If you read the Presidential candidates’ list of things to do, it includes building massive green infrastructure (including on federal land) as quickly as possible. After all, it’s a crisis. Now many NEPA folks have never thought “emergency” and “EIS’s” go together very well. So you think that updating the regulations might receive broader support, as pointed out by Hudson Miller in this op-ed.
It should not require 13 years and the 16,000 pages that assessed the expansion of I-70 within its current alignment in central Denver.
Bruce Finley, of the Denver Post, selected an inholding road project on the White River (11 years? so maybe 13 is not so bad for the I70 expansion?) to illustrate his story on the proposed rule.
The showdown over President Donald Trump’s proposed trimming of environmental reviews for roads, bridges and pipelines under the nation’s foundational look-before-you-leap law hits Denver this week — just as that law guides a precedent-setting decision in western Colorado’s booming Vail Valley.
A Czech entrepreneur has requested a paved road through the White River National Forest, on protected habitat for rapidly declining elk, to allow the development of gated luxury estates on his 680-acre “inholding” of pristine high-country aspen meadows.
His push for a road to enable development on this inholding — private land surrounded by public forest — became so controversial that the U.S. Forest Service launched a years-long review under the National Environmental Policy Act, or NEPA, to consider possible harm.
For 50 years, the NEPA law has served as an environmental Magna Carta, obligating Americans to anticipate impacts before embarking on any major development projects involving the federal government, whether through funding, permitting or the work itself. It forces about 170 detailed environmental impact studies across the nation each year, and 10,000 lesser assessments, federal records show.
But White House officials, with support from the fossil-fuel industry and the U.S. Chamber of Commerce, are moving ahead with a revamp of how NEPA reviews are done and, on Tuesday, they’re holding a hearing at the Environmental Protection Agency’s regional headquarters in Denver. This overhaul stands out as the most ambitious step in Trump’s deregulatory agenda to help speed up development and infrastructure work by rolling back clean air and water protections.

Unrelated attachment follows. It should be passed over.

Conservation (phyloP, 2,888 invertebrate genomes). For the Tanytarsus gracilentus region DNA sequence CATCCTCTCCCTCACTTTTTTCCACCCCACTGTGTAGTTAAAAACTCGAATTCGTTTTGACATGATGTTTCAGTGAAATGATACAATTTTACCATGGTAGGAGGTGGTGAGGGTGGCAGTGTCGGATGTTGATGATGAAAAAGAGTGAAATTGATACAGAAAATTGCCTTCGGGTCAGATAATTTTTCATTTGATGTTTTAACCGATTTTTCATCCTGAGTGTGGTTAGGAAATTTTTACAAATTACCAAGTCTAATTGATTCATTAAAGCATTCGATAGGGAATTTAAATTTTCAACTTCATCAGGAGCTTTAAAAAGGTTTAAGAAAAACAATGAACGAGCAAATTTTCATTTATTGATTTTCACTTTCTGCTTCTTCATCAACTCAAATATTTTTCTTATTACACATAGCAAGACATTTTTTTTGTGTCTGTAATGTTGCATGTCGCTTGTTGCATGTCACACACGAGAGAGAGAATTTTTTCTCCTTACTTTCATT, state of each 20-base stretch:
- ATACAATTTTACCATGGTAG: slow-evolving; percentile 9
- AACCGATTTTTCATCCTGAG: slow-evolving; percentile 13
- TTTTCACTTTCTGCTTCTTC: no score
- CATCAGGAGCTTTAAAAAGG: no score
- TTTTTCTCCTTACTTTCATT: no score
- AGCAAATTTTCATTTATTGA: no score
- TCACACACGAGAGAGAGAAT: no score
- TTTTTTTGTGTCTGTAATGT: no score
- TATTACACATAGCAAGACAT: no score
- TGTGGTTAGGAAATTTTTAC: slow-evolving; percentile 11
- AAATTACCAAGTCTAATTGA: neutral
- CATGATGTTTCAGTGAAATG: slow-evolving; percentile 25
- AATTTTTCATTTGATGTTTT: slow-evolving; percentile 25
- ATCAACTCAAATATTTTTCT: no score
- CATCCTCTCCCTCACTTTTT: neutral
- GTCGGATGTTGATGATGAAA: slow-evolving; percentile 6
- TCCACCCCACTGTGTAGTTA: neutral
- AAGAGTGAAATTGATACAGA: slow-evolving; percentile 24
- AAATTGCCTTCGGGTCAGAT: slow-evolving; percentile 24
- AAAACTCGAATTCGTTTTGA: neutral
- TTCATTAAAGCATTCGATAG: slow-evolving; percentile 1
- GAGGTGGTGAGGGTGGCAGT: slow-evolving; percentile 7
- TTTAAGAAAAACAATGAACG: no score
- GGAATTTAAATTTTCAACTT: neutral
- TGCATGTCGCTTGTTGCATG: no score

The environmental review in western Colorado that has encompassed nearly a decade has led to careful vetting of the effort by Florida-based Czech entrepreneur Petr Lukes and co-owner Jana Sobotova to construct Berlaimont Estates, featuring 19 homes each built on a parcel of land 35 acres or larger. The project hinges on building a 26-foot-wide access road that rises 2,000 feet through forest.
Lukes declined an interview request from The Denver Post.
For the landowners, the fact-gathering, investigation and analysis of likely environmental impacts began with a process called scoping in 2009. The initial proposal was put on hold to work with Eagle County officials before intensifying NEPA reviews began in 2016.
“I don’t think we would have wanted any less thorough of an environmental review,” said Andy Hensler, a Colorado-based consultant that the property owners hired to navigate the process. “The review is important. And we have learned a lot through the process. We are looking at modifications, things we could do to lessen our impact.”
U.S. Forest Service supervisor Scott Fitzwilliams hasn’t revealed a decision yet, but emphasized in an interview that he’s bound by federal case law saying his agency must provide adequate access for owners of inholdings. An environmental impact statement, 400 pages long, is nearly done along with a draft final decision.
Colorado opposition has been fierce, with thousands of residents petitioning the Forest Service to reject the road, pointing to the plummeting elk, the potential for recreational overload in a forest that is already the most visited in the nation, and a potentially costly precedent for catering to inholdings owners.
Elk herds across a broad area around the Vail Valley have decreased by 40% over 20 years and suburban-style development now covers much of the valley bottom.
State wildlife officials warned of problems as the review began in 2016. Gov. Jared Polis, U.S. Sen. Michael Bennet and Rep. Joe Neguse, all Democrats, last summer weighed in, urging close attention in a letter to Fitzwilliams, noting the road would mean changing a forest management plan to open up an area that’s been closed from November through May to help elk survive.
The year-round road and development also could threaten sensitive species, the leaders said, including lynx, cutthroat trout, sage grouse, brewer’s sparrows and delicate rare plants.
As an observer of many years of the Village at Wolf Creek, which I used to call the “Reasonable Access for Unreasonable People” project, it doesn’t seem precedent-setting at all if Supervisor Fitzwilliams decides to approve access.